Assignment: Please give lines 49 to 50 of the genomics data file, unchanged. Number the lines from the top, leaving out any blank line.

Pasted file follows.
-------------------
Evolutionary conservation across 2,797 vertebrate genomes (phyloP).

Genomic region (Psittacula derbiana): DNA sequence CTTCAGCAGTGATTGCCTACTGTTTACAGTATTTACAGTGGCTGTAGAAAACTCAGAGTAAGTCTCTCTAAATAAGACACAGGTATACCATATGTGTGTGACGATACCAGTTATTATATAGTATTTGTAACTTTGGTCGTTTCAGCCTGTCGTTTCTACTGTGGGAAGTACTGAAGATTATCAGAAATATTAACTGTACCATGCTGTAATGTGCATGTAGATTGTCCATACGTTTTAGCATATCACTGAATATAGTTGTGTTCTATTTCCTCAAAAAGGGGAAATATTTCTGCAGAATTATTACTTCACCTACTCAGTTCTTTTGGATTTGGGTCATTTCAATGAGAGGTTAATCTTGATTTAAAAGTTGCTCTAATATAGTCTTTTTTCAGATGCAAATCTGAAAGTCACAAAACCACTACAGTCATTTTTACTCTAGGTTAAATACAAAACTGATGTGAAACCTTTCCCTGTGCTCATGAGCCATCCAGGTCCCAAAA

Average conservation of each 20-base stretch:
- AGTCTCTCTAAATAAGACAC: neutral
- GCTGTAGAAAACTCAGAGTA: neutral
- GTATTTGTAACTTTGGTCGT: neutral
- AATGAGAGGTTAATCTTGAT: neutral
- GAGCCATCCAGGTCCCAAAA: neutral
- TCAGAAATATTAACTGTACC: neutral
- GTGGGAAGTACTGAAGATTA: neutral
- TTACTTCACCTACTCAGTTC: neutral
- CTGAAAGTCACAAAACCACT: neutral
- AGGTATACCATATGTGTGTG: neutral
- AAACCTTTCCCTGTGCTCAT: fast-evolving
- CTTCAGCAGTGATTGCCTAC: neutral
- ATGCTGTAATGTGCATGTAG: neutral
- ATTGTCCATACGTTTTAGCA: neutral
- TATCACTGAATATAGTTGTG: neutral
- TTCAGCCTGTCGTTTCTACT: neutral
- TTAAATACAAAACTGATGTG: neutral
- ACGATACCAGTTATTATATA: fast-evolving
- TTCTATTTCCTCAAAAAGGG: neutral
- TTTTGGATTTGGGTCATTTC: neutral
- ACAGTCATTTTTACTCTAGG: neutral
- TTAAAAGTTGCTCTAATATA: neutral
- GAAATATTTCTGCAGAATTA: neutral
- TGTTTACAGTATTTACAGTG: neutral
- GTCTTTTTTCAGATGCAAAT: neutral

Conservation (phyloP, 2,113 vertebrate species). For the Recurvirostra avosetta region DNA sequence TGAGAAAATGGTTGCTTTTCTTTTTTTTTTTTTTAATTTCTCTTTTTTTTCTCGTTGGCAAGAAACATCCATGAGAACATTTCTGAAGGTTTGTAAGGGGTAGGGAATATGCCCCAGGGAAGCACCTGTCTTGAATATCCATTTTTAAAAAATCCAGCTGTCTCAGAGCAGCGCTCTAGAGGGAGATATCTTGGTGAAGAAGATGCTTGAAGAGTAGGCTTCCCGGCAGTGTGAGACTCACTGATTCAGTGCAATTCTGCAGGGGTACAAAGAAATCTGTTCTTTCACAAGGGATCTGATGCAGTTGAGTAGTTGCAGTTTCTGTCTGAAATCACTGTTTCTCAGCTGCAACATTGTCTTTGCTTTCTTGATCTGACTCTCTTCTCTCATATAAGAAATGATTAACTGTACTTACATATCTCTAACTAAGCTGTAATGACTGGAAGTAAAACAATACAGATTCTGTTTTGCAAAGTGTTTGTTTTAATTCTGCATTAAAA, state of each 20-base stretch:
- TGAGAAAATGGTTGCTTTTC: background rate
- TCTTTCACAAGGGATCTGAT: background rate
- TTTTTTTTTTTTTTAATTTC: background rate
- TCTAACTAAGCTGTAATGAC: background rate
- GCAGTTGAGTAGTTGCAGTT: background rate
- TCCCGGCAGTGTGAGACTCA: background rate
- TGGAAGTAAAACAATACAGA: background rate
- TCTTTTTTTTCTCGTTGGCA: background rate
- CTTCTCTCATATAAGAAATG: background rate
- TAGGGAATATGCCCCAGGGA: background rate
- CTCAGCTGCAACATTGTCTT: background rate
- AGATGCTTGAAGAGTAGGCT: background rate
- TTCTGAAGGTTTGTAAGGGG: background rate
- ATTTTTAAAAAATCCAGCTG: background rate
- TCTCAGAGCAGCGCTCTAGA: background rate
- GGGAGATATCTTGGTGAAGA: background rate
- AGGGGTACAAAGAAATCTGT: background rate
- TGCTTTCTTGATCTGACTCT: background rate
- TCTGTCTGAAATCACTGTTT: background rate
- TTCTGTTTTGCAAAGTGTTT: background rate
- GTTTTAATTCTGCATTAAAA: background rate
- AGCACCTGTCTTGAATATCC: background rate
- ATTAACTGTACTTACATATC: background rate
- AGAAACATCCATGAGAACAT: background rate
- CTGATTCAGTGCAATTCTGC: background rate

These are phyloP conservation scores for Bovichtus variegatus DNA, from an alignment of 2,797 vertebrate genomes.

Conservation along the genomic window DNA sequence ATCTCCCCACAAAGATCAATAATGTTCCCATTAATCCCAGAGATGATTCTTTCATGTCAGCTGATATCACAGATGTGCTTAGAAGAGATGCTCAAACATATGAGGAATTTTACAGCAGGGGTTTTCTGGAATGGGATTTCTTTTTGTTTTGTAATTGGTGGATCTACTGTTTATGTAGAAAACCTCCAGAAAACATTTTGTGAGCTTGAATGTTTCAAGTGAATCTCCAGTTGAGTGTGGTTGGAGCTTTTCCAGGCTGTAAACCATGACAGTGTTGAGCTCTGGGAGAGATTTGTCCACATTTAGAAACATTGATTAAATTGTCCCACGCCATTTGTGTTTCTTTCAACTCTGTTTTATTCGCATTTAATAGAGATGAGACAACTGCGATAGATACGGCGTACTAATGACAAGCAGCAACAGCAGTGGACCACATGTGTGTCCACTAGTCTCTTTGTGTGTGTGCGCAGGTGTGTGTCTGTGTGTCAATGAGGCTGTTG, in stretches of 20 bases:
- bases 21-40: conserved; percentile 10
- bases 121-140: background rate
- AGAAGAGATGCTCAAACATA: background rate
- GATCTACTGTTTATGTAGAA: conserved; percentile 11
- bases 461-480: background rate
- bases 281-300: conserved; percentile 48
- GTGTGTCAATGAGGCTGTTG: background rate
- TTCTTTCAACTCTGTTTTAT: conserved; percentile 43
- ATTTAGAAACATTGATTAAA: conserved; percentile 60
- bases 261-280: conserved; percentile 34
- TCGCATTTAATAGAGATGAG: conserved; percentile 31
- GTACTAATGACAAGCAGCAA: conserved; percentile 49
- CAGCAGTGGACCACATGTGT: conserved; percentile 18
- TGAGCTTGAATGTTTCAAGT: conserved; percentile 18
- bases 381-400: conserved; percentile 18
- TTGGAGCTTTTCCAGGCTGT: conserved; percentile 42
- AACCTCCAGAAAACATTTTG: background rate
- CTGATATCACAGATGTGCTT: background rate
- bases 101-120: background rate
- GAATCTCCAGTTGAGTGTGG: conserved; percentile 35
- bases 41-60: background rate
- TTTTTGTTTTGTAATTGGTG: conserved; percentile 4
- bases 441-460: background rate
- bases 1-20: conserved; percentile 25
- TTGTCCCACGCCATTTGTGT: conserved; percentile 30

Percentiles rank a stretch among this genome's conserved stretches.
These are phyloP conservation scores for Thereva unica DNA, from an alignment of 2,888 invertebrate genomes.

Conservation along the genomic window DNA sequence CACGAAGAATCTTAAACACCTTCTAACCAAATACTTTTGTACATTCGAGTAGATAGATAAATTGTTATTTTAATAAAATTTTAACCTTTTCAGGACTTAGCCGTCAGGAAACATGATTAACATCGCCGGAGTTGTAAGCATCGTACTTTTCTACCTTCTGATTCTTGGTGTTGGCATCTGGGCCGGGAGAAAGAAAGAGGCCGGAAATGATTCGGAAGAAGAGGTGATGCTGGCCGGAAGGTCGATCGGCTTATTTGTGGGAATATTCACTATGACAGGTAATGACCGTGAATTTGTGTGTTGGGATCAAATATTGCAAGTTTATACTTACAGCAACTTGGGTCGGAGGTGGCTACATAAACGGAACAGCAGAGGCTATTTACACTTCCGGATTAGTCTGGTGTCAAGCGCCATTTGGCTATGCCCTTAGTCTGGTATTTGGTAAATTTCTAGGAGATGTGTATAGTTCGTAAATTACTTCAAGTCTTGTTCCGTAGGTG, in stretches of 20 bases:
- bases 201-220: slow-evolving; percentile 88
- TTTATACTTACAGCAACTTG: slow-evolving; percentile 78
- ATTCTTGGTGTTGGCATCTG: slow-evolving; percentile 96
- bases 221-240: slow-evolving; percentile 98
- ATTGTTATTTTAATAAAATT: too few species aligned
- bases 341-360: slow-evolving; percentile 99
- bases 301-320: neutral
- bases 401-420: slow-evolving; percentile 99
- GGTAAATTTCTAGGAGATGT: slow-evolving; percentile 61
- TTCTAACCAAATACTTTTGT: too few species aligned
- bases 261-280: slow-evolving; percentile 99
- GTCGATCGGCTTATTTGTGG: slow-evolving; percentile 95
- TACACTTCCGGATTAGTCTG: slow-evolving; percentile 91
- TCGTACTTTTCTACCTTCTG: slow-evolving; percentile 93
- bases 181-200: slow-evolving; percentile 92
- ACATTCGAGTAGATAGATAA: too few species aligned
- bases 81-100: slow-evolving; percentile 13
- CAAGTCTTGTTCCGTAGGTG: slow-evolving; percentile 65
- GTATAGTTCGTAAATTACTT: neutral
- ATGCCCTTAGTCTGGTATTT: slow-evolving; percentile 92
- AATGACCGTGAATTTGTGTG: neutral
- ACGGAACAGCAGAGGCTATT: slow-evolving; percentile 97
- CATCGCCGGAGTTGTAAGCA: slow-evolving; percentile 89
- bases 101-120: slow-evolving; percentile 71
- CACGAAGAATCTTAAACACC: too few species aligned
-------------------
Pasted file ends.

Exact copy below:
- TTCTGTTTTGCAAAGTGTTT: background rate
- GTTTTAATTCTGCATTAAAA: background rate